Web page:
Students in years 11 to 12 attend college (except for private schools where most students stay on at school for year 11 and 12 some choose to go to state colleges) and normally study five to six courses over two years. Year 10 certificates are awarded on the basis of continuous assessment of students' progress at the end by the ACT Department of Education and Training. Year 12 certificates are issued by the Board of Senior Secondary Studies (BSSS) on the basis of course grades in year 11 and 12. Year 12 students wishing to pursue tertiary study must sit the ACT Scaling Test (AST) as part of a required Tertiary Entrance Statement. The ACT Scaling Test comprises three sections: multiple choice, short answer and essay. It used to scale the results of schools relative to each other rather than affecting the marks of individuals directly. It is based on students' general knowledge, critical and analytical skills. Traditionally students intending to pursue a trade have ended their schooling at the end of high school in order to take up an apprenticeship. In recent years it has become common for students with no tertiary education plans to continue through year 11 and 12 in an accredited scheme. Students may participate in Australian Skills Based Apprenticeships (ASBAs) simultaneously with their schooling.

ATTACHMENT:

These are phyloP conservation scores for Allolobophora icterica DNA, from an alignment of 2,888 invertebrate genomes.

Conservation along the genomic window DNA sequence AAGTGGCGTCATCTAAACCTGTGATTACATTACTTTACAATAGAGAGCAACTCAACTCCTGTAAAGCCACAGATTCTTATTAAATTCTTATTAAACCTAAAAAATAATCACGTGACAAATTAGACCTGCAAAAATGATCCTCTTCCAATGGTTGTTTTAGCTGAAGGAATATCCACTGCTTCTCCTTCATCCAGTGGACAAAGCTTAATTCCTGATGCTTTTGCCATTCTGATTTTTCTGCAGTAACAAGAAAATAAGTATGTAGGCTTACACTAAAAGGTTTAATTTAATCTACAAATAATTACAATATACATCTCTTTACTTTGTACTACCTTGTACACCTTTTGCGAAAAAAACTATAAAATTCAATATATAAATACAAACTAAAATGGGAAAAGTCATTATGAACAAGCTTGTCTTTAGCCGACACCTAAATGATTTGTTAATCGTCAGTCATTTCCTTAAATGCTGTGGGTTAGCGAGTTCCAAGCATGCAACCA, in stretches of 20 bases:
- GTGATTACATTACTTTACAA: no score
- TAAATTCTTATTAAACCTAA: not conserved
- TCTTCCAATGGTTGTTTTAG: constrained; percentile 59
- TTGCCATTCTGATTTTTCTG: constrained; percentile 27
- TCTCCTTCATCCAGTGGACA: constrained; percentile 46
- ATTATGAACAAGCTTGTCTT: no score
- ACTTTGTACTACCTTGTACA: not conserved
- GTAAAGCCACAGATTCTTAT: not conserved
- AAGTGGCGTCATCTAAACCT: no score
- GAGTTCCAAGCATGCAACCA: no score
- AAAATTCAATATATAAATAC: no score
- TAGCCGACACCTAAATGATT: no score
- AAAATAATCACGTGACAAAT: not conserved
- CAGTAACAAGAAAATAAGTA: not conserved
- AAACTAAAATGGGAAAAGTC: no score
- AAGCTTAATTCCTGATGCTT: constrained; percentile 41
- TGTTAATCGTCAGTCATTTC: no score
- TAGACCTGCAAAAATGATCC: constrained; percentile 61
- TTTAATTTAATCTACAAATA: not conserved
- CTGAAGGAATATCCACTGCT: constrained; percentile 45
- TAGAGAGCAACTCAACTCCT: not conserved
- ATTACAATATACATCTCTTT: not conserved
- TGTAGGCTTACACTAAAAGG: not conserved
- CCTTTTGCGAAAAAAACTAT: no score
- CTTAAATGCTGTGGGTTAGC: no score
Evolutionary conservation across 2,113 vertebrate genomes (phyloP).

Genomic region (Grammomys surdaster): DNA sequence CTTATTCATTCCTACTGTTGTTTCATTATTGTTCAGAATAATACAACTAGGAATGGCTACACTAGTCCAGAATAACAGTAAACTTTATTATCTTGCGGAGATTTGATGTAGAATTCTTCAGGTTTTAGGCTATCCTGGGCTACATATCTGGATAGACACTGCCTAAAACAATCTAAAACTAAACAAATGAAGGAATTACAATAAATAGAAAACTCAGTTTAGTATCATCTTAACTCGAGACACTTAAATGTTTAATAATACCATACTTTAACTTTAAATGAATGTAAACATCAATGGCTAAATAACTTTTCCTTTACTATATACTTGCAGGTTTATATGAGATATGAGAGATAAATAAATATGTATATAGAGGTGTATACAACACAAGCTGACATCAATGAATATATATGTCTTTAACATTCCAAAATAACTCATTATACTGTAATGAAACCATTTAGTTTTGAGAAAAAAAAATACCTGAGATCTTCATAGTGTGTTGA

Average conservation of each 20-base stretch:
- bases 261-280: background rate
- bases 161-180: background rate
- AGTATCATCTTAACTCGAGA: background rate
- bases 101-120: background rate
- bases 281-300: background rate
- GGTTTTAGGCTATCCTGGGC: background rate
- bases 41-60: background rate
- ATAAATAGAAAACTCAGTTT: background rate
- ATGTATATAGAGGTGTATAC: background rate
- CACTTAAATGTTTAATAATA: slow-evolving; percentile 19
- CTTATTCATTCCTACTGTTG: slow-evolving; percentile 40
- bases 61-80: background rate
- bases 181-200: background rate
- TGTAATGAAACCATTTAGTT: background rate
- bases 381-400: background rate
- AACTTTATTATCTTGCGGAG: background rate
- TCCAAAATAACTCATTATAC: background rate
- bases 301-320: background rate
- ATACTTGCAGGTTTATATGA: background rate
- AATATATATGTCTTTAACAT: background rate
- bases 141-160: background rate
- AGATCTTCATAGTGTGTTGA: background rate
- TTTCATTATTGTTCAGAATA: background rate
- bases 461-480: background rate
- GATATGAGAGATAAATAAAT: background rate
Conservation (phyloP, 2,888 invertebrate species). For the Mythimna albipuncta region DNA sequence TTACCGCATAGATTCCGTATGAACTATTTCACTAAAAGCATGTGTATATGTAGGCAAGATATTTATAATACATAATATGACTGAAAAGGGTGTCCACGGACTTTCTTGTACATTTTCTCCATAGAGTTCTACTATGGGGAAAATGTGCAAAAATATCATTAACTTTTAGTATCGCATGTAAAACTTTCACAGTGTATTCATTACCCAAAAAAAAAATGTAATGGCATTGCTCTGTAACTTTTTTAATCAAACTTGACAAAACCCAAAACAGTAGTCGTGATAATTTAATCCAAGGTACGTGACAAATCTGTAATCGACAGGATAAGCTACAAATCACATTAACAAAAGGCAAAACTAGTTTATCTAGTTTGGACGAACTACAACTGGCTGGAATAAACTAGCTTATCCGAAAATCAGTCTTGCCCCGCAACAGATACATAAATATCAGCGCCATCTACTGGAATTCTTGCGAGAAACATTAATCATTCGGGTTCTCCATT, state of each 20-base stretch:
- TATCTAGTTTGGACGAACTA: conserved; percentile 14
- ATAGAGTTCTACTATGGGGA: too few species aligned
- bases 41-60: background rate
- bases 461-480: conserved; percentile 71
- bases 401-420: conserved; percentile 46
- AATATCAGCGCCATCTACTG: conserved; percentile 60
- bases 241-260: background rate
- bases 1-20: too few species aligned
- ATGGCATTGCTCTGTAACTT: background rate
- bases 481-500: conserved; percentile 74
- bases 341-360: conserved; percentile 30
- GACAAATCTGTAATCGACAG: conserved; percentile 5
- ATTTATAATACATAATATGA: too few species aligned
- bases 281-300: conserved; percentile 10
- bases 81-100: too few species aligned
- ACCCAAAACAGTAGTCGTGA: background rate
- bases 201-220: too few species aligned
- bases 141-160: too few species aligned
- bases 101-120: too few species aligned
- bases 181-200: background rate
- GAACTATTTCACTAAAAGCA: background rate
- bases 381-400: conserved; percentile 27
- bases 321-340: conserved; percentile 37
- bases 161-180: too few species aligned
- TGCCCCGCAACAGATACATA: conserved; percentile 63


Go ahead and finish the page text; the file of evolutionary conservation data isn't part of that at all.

In 2005 there were 60,275 students in the ACT school system. 59.3% of the students were enrolled in government schools with the remaining 40.7% in non-government schools. There were 30,995 students in primary school, 19,211 in high school, 9,429 in College and a further 340 in special schools. [11]

The ACT has the highest retention rate in Australia with 89% of the number of students who were enrolled in year 7 in 1999 were enrolled full-time in year 12 in 2004. This retention rate has declined from a peak in 1994 when the rate was nearly 5% more, probably because of poor job prospects for young people at that time compared with 2004.[10]

During 2006 the ACT Government announced closures of up to 39 schools, to take effect from the end of the school year. After a series of consultations the Government announced its "Towards 2020: Renewing Our Schools"[1] plan that closed ten schools at the end of 2006 with more in 2007 and 2008, while consolidating school campuses and opening other schools through to 2010. The Government paid $750 ‘transitional funding’ to students whose schools have closed, provided they attended another government school, to facilitate provision of new school uniforms.

The communities associated with Cook Primary School and Flynn Primary School lodged appeals through the ACT Supreme Court.[2] While Cook withdrew its appeal within a week,[3] Flynn's appeal is still ongoing, with the community having raised $50,000 for security of costs.[4]

Home Education[edit]

The ACT Government supports home education under the ACT Education Act 2004. In 2000 there were 100 registered home schooled students in the ACT, though there may have been up to another 400 students being home schooled but not registered with the government.[12]

Tertiary institutions[edit]

Students having lunch at the ANU

As of May 2004, 30% of people in the ACT aged 15–64 had a level of educational attainment equal to at least a bachelor's degree, significantly higher than the national average of 19%. [13]